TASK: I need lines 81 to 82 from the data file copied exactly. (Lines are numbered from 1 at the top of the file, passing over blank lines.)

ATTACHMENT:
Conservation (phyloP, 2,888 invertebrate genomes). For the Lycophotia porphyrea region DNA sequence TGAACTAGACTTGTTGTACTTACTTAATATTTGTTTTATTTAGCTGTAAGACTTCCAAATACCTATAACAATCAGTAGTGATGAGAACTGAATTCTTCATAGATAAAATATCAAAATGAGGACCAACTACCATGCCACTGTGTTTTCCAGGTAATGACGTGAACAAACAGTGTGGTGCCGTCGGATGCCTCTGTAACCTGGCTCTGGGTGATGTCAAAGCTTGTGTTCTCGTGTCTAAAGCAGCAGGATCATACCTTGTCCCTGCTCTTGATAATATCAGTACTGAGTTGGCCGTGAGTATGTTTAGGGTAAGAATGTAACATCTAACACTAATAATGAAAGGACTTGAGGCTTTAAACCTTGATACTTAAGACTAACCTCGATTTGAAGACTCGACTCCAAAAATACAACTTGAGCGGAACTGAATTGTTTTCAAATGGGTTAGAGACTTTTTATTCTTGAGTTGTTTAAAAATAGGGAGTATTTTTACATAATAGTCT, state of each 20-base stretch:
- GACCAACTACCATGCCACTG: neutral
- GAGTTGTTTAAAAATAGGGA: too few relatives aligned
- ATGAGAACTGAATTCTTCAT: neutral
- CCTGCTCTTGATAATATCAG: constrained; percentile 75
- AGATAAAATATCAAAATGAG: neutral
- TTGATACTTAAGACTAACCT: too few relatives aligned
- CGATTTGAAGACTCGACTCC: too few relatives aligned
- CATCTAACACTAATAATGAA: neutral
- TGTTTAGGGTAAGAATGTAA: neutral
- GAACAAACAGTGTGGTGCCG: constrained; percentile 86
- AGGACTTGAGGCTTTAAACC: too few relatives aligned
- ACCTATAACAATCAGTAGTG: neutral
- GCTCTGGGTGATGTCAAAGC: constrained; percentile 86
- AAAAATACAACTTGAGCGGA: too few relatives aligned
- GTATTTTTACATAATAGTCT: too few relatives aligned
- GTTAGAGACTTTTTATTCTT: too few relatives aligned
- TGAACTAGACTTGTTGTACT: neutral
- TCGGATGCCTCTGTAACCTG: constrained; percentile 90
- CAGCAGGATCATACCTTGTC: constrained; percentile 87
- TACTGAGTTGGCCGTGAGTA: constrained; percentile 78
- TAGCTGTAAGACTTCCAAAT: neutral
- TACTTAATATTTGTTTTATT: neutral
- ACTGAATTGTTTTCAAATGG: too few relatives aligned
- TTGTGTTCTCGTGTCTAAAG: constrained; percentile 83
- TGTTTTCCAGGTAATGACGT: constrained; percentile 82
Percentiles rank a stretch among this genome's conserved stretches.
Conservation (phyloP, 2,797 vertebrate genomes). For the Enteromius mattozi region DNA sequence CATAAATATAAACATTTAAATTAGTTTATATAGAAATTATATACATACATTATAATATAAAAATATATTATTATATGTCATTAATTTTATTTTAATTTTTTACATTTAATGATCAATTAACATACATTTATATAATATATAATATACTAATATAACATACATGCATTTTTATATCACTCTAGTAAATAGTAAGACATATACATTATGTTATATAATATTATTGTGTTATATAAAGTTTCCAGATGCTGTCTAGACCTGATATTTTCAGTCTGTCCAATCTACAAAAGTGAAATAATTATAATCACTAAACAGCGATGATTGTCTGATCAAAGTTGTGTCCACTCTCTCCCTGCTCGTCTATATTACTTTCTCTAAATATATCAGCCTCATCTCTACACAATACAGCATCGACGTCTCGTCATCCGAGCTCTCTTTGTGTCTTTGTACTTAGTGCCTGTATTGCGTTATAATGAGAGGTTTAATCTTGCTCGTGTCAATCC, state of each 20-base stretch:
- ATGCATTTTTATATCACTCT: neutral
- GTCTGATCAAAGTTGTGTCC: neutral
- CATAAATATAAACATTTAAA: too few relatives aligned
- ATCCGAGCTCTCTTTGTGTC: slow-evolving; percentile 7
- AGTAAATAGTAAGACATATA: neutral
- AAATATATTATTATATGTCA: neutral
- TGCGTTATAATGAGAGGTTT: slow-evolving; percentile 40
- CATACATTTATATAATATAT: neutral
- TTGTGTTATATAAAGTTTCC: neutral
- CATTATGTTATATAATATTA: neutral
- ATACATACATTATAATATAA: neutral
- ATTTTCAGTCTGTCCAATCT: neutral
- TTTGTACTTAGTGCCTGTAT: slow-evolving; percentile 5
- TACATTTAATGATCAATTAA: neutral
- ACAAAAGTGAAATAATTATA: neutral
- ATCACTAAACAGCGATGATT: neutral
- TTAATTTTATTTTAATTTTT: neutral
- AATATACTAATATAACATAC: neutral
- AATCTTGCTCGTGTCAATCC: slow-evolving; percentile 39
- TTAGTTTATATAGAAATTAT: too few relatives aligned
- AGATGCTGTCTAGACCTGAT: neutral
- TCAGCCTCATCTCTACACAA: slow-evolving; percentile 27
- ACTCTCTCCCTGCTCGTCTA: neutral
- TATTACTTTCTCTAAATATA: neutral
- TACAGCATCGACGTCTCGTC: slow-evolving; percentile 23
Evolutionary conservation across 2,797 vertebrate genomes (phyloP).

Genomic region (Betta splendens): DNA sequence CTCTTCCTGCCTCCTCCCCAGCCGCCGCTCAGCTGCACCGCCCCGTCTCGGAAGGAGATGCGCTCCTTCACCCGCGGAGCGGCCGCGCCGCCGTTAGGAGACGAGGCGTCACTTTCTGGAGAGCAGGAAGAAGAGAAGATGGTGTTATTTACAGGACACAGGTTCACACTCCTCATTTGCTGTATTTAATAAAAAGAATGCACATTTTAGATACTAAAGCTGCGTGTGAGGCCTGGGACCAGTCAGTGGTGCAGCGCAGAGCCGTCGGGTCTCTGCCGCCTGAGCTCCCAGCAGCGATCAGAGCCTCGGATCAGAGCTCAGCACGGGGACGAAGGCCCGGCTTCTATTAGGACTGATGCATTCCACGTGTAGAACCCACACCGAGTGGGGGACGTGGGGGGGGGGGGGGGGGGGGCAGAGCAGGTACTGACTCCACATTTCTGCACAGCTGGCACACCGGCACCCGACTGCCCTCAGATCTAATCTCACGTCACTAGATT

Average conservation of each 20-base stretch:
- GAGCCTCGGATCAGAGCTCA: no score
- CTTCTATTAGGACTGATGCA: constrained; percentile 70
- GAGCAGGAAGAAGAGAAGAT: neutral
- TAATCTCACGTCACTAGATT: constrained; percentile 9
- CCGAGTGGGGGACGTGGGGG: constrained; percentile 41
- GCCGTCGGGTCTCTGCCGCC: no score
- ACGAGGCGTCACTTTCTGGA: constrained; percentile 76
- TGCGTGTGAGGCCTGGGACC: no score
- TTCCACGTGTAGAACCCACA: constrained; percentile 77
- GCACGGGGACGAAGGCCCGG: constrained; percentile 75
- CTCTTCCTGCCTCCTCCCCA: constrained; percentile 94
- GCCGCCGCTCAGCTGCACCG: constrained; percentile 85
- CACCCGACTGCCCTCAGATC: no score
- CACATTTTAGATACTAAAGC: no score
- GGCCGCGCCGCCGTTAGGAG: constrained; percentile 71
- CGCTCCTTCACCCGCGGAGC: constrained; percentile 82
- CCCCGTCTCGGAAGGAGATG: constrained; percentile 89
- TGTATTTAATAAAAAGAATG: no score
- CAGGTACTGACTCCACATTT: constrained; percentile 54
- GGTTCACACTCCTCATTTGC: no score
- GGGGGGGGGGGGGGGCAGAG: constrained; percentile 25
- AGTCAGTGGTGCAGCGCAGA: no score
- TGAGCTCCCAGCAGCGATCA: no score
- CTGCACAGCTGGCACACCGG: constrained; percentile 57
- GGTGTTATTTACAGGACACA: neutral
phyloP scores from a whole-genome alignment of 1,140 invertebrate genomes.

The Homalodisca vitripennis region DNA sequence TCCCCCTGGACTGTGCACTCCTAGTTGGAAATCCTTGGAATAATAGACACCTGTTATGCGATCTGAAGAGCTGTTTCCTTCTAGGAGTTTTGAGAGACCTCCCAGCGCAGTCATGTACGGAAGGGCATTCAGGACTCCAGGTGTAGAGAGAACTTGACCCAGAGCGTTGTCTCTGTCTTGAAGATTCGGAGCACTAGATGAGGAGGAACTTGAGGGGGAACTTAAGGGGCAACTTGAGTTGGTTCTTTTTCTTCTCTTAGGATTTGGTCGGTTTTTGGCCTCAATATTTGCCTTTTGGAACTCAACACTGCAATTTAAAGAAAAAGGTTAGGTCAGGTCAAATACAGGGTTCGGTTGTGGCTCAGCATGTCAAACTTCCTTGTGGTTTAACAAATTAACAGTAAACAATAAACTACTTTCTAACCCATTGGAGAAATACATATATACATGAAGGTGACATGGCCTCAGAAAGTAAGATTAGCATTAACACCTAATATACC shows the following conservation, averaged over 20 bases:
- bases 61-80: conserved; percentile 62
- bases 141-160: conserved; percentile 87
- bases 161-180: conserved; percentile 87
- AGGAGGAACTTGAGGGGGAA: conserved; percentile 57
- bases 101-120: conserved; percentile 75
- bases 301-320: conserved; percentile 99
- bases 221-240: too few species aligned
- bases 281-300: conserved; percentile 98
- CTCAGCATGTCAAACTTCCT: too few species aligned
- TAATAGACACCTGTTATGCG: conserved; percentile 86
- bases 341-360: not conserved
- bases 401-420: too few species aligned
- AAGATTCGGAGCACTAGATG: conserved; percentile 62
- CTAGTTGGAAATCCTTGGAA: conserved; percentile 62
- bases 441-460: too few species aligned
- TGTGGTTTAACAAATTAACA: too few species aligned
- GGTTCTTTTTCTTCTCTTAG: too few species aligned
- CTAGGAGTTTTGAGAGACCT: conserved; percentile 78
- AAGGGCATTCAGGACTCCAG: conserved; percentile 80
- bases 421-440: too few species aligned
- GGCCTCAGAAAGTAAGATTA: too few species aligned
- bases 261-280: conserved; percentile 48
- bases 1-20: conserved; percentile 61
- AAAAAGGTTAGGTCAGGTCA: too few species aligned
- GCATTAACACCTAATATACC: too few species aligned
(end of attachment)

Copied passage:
- GGTGTTATTTACAGGACACA: neutral
phyloP scores from a whole-genome alignment of 1,140 invertebrate genomes.